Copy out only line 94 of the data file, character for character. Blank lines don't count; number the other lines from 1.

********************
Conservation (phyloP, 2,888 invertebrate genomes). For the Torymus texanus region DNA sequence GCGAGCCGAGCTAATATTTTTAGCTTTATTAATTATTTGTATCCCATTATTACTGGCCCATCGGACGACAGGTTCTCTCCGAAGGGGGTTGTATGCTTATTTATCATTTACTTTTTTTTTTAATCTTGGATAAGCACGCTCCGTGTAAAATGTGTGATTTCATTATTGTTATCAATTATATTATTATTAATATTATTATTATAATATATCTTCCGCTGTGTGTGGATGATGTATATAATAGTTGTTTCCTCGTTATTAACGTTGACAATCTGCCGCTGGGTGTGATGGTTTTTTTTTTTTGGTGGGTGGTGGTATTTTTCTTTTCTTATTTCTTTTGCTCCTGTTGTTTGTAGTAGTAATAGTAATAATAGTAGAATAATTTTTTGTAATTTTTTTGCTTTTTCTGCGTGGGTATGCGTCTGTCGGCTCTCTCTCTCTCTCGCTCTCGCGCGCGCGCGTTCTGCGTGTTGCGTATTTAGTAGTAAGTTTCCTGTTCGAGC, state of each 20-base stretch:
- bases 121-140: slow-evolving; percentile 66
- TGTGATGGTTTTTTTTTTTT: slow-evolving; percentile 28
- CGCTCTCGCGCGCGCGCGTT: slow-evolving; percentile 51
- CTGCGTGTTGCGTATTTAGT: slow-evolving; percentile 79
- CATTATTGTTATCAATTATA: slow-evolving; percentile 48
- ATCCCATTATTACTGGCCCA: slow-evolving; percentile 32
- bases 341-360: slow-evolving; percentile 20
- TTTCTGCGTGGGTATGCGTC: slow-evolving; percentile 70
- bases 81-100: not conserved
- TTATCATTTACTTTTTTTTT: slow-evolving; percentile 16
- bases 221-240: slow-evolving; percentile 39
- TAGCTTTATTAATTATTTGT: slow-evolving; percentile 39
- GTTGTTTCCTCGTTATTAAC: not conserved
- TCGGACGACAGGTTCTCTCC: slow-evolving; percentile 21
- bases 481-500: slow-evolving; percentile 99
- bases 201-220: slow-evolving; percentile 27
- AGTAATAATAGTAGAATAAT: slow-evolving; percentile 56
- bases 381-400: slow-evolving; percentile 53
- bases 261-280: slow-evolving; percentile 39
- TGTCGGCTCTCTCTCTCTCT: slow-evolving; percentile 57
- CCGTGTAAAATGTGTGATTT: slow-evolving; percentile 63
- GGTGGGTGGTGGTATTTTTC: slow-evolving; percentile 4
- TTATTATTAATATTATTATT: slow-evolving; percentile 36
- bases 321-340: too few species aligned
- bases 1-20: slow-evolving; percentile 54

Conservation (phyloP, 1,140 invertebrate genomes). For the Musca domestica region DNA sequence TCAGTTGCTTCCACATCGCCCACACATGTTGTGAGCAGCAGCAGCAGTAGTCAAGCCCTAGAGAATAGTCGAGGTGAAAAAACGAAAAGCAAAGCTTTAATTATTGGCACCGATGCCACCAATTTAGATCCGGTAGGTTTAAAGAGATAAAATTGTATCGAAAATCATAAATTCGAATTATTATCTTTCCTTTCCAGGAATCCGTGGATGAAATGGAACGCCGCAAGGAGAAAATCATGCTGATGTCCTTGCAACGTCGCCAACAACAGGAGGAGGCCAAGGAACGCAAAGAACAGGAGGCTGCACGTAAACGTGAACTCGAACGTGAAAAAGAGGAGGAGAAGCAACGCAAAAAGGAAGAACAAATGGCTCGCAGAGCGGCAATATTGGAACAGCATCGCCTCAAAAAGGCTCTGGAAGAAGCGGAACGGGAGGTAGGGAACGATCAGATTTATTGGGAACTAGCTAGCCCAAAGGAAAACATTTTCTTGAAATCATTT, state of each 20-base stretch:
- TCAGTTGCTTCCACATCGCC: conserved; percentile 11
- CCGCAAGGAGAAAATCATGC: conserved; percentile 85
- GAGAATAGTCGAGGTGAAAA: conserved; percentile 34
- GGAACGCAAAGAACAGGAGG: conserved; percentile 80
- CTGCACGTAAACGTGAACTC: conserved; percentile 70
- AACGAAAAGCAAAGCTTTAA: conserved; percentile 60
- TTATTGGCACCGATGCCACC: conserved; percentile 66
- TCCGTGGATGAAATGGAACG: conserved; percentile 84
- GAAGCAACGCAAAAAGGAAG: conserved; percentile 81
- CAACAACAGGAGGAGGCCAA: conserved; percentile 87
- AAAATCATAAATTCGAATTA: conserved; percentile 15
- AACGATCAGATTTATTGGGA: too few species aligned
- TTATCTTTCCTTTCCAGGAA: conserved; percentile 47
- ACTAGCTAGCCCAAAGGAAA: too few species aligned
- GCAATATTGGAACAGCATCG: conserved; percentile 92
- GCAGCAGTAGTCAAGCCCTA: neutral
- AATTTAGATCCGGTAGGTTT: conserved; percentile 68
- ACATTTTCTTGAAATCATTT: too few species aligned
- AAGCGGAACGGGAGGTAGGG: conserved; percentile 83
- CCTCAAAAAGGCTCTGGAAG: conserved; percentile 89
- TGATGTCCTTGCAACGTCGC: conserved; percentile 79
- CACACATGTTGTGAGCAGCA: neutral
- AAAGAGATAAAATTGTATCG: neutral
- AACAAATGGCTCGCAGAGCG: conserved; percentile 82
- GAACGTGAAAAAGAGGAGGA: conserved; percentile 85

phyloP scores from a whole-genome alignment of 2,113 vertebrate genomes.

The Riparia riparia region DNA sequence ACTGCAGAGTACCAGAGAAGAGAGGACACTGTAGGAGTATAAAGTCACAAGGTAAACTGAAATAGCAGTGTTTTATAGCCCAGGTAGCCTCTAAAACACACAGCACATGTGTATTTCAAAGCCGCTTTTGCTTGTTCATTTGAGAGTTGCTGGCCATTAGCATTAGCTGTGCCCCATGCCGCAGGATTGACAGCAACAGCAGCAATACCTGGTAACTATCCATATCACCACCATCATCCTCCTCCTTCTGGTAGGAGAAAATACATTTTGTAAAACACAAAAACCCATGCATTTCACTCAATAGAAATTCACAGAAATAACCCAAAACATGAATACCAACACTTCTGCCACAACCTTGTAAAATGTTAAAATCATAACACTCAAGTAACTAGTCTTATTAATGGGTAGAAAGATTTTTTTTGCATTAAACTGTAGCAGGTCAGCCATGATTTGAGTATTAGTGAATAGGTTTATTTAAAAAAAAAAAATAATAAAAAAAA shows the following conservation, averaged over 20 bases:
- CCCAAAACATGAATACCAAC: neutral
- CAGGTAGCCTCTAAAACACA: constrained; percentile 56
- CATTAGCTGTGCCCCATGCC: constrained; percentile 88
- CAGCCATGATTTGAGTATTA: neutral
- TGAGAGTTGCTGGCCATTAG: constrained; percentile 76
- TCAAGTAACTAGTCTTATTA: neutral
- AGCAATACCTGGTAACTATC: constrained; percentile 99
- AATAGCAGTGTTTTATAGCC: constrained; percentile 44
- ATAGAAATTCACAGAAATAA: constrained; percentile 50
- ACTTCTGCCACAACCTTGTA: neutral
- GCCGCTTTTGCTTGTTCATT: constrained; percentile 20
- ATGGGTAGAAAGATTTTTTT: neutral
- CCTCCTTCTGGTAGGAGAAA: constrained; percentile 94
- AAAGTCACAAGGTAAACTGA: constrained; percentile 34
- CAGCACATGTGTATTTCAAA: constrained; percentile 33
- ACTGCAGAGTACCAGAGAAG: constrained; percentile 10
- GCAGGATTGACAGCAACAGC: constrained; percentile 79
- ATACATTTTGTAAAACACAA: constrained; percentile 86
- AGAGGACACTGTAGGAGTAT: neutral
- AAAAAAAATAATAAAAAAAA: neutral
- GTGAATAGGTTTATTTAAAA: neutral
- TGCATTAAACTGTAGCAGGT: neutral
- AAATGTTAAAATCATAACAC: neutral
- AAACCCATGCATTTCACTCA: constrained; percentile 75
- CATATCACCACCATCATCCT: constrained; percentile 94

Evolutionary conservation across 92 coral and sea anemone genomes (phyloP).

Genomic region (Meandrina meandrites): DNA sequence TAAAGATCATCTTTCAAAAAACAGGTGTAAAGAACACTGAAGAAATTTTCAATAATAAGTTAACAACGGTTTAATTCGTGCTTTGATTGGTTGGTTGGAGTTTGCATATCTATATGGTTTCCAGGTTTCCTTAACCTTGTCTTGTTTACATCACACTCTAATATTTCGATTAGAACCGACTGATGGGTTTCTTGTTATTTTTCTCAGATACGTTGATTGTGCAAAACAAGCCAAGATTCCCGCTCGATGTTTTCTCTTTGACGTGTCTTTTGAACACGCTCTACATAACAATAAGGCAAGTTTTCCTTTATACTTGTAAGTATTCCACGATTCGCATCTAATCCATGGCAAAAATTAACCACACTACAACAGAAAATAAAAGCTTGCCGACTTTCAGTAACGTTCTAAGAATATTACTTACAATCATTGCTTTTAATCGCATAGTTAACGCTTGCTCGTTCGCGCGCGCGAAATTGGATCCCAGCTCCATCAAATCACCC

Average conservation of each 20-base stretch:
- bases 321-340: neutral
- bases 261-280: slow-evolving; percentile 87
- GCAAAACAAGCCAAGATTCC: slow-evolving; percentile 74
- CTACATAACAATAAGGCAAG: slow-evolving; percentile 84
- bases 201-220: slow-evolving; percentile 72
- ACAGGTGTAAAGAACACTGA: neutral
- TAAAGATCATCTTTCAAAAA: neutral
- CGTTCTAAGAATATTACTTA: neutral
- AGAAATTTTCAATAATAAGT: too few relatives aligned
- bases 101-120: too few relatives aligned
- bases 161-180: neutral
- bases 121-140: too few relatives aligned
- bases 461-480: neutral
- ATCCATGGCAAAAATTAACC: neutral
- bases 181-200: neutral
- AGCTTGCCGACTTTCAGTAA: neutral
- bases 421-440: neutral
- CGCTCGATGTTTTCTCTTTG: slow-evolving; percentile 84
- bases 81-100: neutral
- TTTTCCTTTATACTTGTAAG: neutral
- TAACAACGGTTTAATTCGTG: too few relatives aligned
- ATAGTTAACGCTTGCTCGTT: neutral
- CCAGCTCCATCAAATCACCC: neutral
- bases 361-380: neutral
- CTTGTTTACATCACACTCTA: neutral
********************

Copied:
- bases 121-140: too few relatives aligned